A cute accent…..

cornflakes_fromage_blanc_1657

Corn flakes with fromage blanc, honey and dried cranberries.

Corn Flakes have appeared in my life again after many years absence.  I had them for breakfast this morning, admittedly in a sort of de- constructed, self conscious “foodie” way, but they were very good and served to reawaken childhood memories of a time when breakfast was not breakfast without the presence of the big box that dominated the table.Corn_flakes_rockwell_crop The illustrated edifice afforded a legitimate and effective hiding place from over attentive adults, and it was covered with stuff to read — over and over again or, even better, until it was empty and a new packet, with a new gift and new stuff to read, arrived. This genre of box, from the 50’s, is probably the style that remains uppermost in my memory. I think the reason for that is that I identified the box, even then, with that fantasy land called America. I only knew America from films, comics and history books and nothing much has changed except for two lightening visits during which I learnt less about America than I had gleaned from the cereal packet. I have met more Americans in the past 5 years, through Camerahols and my blog, than during any other single time in my life and the differences in life, and language, on either side of the Atlantic ocean have become more defined. Spoken and written language have always fascinated me in that written language is also affected by spoken intonation. The English speaking nations all speak the same language with incredibly different intonations so that the same group of words spoken by natives of Cardiff, Mumbai, Glasgow,Sydney and Dallas would be initially unrecognisable to each other and certainly hard to understand. The following is an interesting example of a well known fairy story that is only recognisable when read with a broad, mid western American accent – I think. On second thoughts it works better with an extreme Southern accent – maybe from Charleston.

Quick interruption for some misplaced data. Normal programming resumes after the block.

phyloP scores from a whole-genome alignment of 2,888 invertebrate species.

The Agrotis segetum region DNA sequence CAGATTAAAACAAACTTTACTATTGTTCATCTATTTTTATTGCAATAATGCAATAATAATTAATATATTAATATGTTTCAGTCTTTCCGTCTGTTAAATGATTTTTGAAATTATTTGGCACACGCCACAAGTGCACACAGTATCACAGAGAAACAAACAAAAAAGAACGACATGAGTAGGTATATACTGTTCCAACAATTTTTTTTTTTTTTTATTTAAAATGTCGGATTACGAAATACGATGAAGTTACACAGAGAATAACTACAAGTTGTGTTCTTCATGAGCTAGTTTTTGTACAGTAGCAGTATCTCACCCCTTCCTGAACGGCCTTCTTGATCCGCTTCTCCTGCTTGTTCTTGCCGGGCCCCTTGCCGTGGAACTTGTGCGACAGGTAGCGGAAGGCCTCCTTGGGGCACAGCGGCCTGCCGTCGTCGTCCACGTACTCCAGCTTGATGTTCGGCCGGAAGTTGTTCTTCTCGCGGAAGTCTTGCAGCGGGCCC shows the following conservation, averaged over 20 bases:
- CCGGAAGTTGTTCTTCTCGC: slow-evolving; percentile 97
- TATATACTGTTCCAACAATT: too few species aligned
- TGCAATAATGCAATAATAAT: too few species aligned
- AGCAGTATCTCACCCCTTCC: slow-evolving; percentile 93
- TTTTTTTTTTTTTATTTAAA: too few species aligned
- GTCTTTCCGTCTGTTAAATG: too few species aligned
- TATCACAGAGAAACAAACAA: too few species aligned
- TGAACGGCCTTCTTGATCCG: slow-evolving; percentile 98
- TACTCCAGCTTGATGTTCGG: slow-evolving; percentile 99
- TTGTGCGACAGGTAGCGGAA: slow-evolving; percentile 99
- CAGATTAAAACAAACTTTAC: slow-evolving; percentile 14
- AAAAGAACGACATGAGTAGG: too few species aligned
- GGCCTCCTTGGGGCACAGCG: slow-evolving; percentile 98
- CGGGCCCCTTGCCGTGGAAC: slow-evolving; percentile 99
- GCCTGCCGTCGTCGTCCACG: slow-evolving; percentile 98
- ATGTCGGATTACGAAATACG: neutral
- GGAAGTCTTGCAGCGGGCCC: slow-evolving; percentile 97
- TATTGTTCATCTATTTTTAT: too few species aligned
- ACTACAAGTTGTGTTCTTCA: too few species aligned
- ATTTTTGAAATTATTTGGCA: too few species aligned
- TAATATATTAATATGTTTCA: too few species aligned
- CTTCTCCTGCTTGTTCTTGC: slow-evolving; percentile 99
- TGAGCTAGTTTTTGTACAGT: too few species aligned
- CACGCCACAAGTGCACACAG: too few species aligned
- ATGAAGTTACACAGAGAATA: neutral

Want’s pawn term (is spoken as “Once upon a time” is your starter) dare worsted ladle gull hoe lift wetter murder inner ladle cordage honor itch offer lodge, dock florist. Disc ladle gull orphan worry ladle cluck wetter putty ladle rat hut, end fur disc raisin pimple colder Ladle Rat Rotten Hut.

See what you make of that.

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About Food,Photography & France

Photographer and film maker living in France. After a long career in London, my wife and I have settled in the Vendee, where we run residential digital photography courses with a strong gastronomic flavour.
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55 Responses to A cute accent…..

  1. Mad Dog says:

    ROFL – I can’t understand a word of that text (it looks like German), but I can understand all the spoken American accents, but I think it helps that I lived in the South.
    I loved the cartoons on the packet and the free gifts too 😉

  2. Sounds like Scotland or something but not American 🙂 Nice bowl picture.

  3. Graham says:

    Cornflakes, top off the milk, bacon and eggs for breakfast, – jumpers for goalposts –
    those were the days. Except for rationing of course.

    • That was the time Graham. I even remember walking home from a shopping expedition and being trusted to hold onto the ration book as my mother had so many bags to carry.I got bored with the responsibilty and threw it away,over a fence onto some railway tracks. My life continued in that way:)